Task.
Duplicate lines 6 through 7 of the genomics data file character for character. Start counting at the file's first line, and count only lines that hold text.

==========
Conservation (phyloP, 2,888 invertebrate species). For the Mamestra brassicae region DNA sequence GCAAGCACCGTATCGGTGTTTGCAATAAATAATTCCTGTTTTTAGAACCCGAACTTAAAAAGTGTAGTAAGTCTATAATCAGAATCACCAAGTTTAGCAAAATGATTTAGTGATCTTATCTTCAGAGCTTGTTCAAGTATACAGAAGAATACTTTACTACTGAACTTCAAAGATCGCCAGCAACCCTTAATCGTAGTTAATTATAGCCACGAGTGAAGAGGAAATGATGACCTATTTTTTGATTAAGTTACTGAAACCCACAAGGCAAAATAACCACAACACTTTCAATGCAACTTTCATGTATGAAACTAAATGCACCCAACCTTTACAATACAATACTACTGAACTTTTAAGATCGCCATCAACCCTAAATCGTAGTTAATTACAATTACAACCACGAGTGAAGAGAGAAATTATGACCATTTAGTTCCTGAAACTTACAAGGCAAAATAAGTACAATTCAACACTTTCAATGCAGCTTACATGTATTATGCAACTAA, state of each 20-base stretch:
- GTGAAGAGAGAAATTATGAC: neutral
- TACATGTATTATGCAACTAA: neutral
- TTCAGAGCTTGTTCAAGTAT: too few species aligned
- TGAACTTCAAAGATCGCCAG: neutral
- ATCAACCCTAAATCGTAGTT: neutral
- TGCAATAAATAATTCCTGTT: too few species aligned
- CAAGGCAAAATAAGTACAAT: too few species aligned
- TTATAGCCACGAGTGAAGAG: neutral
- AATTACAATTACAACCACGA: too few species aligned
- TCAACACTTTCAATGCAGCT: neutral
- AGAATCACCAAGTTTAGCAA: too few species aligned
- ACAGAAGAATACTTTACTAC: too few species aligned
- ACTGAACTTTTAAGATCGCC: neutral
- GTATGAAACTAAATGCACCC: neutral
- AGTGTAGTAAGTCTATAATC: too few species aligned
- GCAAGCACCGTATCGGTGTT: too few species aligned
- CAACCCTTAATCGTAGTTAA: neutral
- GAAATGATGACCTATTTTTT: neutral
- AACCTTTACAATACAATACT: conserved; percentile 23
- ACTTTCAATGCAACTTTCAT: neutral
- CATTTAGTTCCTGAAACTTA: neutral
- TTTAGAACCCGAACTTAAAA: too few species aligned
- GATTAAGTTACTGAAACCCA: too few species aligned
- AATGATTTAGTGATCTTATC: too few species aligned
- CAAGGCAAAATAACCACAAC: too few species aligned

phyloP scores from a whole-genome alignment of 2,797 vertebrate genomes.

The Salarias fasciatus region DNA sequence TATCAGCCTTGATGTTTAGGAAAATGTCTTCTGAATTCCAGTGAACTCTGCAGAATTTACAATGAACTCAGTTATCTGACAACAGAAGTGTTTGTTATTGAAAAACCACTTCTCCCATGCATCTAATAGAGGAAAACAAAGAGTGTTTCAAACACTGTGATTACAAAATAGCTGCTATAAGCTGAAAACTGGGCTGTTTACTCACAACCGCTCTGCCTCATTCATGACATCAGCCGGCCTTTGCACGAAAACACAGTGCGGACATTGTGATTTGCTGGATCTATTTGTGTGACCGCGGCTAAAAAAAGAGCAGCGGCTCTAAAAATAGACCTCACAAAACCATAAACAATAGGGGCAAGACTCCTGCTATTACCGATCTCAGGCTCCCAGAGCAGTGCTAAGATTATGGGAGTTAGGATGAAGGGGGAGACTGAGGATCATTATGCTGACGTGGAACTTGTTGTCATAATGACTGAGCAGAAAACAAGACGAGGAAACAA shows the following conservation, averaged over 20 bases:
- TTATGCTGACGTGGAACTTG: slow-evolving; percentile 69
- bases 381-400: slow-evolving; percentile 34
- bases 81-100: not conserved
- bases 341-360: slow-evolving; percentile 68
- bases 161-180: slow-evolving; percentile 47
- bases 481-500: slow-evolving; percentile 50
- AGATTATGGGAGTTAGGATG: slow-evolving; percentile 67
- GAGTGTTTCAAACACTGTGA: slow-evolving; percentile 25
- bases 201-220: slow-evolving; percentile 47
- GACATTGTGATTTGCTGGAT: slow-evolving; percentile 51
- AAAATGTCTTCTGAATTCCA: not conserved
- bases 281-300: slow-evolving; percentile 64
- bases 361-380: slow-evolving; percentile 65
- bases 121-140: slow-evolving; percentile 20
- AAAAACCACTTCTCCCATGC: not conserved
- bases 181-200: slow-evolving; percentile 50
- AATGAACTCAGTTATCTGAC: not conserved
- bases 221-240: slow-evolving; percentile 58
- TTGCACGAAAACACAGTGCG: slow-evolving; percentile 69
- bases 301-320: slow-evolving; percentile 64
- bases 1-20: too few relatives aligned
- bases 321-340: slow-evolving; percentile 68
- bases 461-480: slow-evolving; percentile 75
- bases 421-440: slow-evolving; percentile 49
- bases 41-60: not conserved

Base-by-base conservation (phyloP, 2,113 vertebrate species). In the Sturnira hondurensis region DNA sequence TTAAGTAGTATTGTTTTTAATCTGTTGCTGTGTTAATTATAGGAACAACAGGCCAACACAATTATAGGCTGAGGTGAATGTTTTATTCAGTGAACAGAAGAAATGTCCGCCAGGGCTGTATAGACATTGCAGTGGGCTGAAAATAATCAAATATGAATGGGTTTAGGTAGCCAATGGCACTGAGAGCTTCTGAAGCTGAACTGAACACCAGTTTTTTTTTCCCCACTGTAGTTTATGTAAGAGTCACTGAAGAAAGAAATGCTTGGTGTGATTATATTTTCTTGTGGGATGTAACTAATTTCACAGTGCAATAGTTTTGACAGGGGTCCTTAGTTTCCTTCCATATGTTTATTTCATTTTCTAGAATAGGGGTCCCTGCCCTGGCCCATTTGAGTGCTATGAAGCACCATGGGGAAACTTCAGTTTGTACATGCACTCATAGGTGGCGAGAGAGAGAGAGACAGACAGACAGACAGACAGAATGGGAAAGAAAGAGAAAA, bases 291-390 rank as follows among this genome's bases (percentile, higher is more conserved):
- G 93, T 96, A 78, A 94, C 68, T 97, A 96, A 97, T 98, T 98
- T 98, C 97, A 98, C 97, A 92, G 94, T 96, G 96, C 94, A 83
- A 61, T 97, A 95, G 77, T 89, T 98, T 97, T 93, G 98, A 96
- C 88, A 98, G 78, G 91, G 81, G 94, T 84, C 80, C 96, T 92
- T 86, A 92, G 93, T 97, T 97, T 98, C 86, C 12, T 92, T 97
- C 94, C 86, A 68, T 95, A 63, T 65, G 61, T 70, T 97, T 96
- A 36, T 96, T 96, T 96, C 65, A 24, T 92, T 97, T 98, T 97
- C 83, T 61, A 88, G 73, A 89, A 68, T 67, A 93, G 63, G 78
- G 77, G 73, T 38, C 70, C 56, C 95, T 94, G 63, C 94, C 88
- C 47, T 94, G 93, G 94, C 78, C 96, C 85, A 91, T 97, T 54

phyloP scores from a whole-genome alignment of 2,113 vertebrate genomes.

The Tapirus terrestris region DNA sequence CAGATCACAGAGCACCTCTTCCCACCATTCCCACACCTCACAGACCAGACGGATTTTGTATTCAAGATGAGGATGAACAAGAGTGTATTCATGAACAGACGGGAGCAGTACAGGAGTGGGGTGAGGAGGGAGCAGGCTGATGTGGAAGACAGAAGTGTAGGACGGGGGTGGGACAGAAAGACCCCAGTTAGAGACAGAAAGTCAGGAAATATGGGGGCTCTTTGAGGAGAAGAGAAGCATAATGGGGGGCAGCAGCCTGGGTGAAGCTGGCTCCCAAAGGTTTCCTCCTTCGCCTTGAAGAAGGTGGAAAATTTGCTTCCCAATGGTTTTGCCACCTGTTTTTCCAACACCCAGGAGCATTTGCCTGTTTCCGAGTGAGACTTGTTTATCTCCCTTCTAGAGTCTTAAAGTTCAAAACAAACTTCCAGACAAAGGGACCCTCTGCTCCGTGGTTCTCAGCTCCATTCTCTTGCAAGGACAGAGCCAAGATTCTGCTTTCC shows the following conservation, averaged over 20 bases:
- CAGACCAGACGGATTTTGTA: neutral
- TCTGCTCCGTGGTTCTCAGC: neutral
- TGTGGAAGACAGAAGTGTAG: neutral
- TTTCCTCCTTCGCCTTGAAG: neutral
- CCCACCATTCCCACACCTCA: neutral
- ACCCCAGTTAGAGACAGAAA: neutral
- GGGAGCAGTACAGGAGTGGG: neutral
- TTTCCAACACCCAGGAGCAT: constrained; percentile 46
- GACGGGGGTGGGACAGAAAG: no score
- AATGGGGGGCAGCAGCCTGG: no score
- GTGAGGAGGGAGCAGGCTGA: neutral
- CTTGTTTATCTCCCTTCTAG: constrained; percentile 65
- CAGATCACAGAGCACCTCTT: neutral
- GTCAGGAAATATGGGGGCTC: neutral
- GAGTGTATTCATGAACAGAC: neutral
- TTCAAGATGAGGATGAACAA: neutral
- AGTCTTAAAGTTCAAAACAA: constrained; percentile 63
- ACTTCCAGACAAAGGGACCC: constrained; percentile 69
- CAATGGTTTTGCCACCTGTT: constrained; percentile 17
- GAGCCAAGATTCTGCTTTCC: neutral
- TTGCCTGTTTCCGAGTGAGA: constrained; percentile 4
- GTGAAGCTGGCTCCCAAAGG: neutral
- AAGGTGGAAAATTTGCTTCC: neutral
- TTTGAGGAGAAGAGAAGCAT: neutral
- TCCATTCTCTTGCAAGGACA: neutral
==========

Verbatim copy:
- ATCAACCCTAAATCGTAGTT: neutral
- TGCAATAAATAATTCCTGTT: too few species aligned